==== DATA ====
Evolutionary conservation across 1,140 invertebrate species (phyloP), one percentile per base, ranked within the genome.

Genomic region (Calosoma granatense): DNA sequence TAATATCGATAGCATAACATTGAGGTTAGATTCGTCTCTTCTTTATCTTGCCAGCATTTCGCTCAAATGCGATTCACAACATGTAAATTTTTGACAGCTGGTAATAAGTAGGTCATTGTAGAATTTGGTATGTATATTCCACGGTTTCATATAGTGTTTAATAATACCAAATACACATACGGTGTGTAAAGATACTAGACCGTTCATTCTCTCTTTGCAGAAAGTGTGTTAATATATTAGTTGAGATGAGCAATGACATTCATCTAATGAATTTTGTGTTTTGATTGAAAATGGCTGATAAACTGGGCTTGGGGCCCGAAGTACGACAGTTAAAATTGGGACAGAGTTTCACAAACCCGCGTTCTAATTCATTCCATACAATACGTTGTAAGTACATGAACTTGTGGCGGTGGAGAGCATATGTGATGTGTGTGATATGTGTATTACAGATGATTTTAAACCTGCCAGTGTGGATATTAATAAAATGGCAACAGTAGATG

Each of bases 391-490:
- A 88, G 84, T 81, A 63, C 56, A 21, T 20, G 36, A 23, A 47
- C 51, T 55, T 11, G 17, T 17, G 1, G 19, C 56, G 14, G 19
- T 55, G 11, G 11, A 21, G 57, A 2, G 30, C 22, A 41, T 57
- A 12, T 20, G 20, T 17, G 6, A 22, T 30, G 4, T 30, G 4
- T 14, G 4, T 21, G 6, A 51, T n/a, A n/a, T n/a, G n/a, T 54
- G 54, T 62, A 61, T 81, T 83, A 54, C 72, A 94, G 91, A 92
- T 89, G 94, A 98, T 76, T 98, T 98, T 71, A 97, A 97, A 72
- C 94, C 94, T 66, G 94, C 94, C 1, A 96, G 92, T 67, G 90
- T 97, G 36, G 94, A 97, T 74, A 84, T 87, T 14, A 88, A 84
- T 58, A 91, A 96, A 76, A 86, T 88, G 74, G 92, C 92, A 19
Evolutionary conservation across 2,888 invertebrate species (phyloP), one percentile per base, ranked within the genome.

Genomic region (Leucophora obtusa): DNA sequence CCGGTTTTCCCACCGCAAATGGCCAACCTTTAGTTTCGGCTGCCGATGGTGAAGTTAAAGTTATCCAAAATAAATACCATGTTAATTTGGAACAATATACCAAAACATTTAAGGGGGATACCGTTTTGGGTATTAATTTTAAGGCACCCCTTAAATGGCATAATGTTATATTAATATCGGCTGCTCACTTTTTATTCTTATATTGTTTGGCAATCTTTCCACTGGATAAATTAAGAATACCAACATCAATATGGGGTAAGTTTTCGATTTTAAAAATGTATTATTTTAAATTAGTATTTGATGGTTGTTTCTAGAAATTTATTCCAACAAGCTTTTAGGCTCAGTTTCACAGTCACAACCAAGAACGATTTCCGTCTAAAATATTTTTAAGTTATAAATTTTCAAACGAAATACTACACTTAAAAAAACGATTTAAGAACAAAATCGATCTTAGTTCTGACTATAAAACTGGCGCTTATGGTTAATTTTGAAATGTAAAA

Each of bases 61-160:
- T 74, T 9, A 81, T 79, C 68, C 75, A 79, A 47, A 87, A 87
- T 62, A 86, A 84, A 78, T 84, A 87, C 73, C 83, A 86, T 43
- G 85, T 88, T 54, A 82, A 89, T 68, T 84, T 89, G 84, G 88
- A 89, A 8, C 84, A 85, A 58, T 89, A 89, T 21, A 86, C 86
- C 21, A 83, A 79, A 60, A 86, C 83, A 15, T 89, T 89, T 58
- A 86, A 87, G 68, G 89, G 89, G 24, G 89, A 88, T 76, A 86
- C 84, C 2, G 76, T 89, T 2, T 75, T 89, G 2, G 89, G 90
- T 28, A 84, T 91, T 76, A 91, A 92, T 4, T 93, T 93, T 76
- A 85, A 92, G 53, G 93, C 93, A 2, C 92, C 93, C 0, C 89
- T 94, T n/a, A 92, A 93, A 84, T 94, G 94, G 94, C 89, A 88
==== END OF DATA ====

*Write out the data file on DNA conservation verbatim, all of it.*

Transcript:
Evolutionary conservation across 1,140 invertebrate species (phyloP), one percentile per base, ranked within the genome.

Genomic region (Calosoma granatense): DNA sequence TAATATCGATAGCATAACATTGAGGTTAGATTCGTCTCTTCTTTATCTTGCCAGCATTTCGCTCAAATGCGATTCACAACATGTAAATTTTTGACAGCTGGTAATAAGTAGGTCATTGTAGAATTTGGTATGTATATTCCACGGTTTCATATAGTGTTTAATAATACCAAATACACATACGGTGTGTAAAGATACTAGACCGTTCATTCTCTCTTTGCAGAAAGTGTGTTAATATATTAGTTGAGATGAGCAATGACATTCATCTAATGAATTTTGTGTTTTGATTGAAAATGGCTGATAAACTGGGCTTGGGGCCCGAAGTACGACAGTTAAAATTGGGACAGAGTTTCACAAACCCGCGTTCTAATTCATTCCATACAATACGTTGTAAGTACATGAACTTGTGGCGGTGGAGAGCATATGTGATGTGTGTGATATGTGTATTACAGATGATTTTAAACCTGCCAGTGTGGATATTAATAAAATGGCAACAGTAGATG

Each of bases 391-490:
- A 88, G 84, T 81, A 63, C 56, A 21, T 20, G 36, A 23, A 47
- C 51, T 55, T 11, G 17, T 17, G 1, G 19, C 56, G 14, G 19
- T 55, G 11, G 11, A 21, G 57, A 2, G 30, C 22, A 41, T 57
- A 12, T 20, G 20, T 17, G 6, A 22, T 30, G 4, T 30, G 4
- T 14, G 4, T 21, G 6, A 51, T n/a, A n/a, T n/a, G n/a, T 54
- G 54, T 62, A 61, T 81, T 83, A 54, C 72, A 94, G 91, A 92
- T 89, G 94, A 98, T 76, T 98, T 98, T 71, A 97, A 97, A 72
- C 94, C 94, T 66, G 94, C 94, C 1, A 96, G 92, T 67, G 90
- T 97, G 36, G 94, A 97, T 74, A 84, T 87, T 14, A 88, A 84
- T 58, A 91, A 96, A 76, A 86, T 88, G 74, G 92, C 92, A 19
Evolutionary conservation across 2,888 invertebrate species (phyloP), one percentile per base, ranked within the genome.

Genomic region (Leucophora obtusa): DNA sequence CCGGTTTTCCCACCGCAAATGGCCAACCTTTAGTTTCGGCTGCCGATGGTGAAGTTAAAGTTATCCAAAATAAATACCATGTTAATTTGGAACAATATACCAAAACATTTAAGGGGGATACCGTTTTGGGTATTAATTTTAAGGCACCCCTTAAATGGCATAATGTTATATTAATATCGGCTGCTCACTTTTTATTCTTATATTGTTTGGCAATCTTTCCACTGGATAAATTAAGAATACCAACATCAATATGGGGTAAGTTTTCGATTTTAAAAATGTATTATTTTAAATTAGTATTTGATGGTTGTTTCTAGAAATTTATTCCAACAAGCTTTTAGGCTCAGTTTCACAGTCACAACCAAGAACGATTTCCGTCTAAAATATTTTTAAGTTATAAATTTTCAAACGAAATACTACACTTAAAAAAACGATTTAAGAACAAAATCGATCTTAGTTCTGACTATAAAACTGGCGCTTATGGTTAATTTTGAAATGTAAAA

Each of bases 61-160:
- T 74, T 9, A 81, T 79, C 68, C 75, A 79, A 47, A 87, A 87
- T 62, A 86, A 84, A 78, T 84, A 87, C 73, C 83, A 86, T 43
- G 85, T 88, T 54, A 82, A 89, T 68, T 84, T 89, G 84, G 88
- A 89, A 8, C 84, A 85, A 58, T 89, A 89, T 21, A 86, C 86
- C 21, A 83, A 79, A 60, A 86, C 83, A 15, T 89, T 89, T 58
- A 86, A 87, G 68, G 89, G 89, G 24, G 89, A 88, T 76, A 86
- C 84, C 2, G 76, T 89, T 2, T 75, T 89, G 2, G 89, G 90
- T 28, A 84, T 91, T 76, A 91, A 92, T 4, T 93, T 93, T 76
- A 85, A 92, G 53, G 93, C 93, A 2, C 92, C 93, C 0, C 89
- T 94, T n/a, A 92, A 93, A 84, T 94, G 94, G 94, C 89, A 88